By Kate Shaw
In developed nations, the number of PhDs given in the sciences each year has grown by almost 40 percent since 1998, reaching about 34,000 doctorates in 2008. This type of expansion sounds great in theory: interest in the sciences is growing, and we now have a population that is more educated than ever. However, the effects of this worldwide trend are troubling. The workforce cannot absorb all these highly trained graduates, there is little money to support these expensive programs, and the quality of education is often low, among other problems. This week’s issue of Nature examines the problems with the expansive growth of the PhD.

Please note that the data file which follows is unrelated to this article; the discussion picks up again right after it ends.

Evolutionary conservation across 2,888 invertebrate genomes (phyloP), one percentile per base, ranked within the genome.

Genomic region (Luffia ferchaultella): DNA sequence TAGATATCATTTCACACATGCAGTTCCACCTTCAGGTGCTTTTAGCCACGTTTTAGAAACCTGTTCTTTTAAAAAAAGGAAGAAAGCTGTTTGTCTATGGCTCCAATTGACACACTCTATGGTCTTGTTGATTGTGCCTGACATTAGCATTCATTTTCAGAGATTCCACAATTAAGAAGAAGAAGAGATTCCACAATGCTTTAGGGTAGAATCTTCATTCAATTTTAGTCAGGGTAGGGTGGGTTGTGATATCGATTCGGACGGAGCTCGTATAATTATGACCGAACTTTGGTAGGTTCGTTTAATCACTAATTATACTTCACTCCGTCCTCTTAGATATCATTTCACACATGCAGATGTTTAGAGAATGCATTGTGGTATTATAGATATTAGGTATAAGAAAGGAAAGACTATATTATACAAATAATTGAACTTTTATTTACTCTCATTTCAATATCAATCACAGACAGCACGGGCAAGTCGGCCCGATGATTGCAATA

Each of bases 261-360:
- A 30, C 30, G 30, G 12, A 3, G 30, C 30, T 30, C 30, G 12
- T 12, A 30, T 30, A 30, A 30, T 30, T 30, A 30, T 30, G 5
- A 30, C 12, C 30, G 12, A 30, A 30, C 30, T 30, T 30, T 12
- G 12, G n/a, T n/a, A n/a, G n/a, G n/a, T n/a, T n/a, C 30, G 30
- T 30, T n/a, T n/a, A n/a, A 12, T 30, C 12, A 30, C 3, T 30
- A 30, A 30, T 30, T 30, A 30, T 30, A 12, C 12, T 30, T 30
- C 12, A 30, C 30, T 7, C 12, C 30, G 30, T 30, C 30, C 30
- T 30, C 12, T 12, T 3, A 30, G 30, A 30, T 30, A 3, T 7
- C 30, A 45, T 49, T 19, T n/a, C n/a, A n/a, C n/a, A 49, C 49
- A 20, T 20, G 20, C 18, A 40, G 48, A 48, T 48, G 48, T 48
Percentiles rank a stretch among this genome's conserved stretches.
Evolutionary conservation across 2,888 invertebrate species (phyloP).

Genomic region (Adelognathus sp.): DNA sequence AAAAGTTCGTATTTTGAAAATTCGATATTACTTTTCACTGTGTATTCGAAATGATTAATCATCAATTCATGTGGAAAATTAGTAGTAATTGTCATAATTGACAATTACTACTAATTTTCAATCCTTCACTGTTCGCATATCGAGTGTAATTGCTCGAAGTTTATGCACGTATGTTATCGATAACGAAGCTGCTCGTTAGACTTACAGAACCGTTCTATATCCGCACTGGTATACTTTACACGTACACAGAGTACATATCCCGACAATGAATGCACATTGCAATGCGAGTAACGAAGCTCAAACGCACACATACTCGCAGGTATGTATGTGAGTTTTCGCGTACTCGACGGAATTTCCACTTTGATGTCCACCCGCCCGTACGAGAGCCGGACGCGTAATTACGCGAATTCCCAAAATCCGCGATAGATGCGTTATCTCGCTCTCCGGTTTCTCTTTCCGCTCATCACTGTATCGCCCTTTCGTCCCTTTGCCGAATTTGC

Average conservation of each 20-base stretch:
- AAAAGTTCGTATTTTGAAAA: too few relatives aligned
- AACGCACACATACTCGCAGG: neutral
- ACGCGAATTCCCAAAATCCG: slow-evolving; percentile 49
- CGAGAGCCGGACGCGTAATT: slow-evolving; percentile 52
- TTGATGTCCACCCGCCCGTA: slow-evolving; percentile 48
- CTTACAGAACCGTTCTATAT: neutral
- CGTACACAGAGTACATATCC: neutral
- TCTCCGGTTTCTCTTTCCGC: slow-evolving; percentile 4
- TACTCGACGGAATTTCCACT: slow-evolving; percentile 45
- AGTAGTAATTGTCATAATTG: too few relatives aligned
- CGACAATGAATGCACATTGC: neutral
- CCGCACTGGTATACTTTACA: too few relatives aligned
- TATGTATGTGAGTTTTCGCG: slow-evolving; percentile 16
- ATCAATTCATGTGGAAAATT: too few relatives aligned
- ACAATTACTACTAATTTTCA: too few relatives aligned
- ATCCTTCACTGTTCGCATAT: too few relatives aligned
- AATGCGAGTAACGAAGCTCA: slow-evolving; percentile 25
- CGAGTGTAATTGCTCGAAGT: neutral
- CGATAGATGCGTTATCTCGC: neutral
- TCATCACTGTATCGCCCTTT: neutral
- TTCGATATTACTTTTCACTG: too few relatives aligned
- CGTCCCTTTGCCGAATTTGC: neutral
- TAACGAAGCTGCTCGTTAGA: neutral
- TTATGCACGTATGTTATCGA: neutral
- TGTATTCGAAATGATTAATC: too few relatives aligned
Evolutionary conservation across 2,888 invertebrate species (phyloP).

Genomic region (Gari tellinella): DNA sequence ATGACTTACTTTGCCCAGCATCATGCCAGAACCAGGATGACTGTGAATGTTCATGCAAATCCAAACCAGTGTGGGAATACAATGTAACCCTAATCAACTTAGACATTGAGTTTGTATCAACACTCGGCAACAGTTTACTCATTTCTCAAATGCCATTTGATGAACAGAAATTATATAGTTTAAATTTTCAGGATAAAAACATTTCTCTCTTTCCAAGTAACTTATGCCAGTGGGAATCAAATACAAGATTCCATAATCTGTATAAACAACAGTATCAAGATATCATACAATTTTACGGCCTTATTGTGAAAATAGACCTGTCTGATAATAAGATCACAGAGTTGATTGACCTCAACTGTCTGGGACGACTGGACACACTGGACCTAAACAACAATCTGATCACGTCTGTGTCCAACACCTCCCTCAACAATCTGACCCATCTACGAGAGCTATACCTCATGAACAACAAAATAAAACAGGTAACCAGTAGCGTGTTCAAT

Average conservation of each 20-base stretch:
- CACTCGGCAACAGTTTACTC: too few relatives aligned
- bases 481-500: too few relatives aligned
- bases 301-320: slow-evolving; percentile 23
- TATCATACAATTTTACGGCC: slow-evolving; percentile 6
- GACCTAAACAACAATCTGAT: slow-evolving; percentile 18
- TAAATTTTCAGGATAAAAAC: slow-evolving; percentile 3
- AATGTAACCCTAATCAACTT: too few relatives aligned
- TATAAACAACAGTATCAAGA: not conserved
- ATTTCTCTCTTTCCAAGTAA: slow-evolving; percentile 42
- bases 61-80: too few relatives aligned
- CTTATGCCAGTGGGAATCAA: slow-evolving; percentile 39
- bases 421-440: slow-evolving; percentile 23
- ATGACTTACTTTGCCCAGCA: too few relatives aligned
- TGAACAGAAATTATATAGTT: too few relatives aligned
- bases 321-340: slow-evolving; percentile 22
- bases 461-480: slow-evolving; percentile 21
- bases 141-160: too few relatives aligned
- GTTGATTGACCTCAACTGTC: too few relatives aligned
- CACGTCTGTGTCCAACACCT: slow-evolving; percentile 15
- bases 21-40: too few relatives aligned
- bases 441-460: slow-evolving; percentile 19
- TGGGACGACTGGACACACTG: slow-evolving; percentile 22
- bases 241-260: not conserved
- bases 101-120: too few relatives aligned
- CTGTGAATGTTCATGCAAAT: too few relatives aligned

What can we do?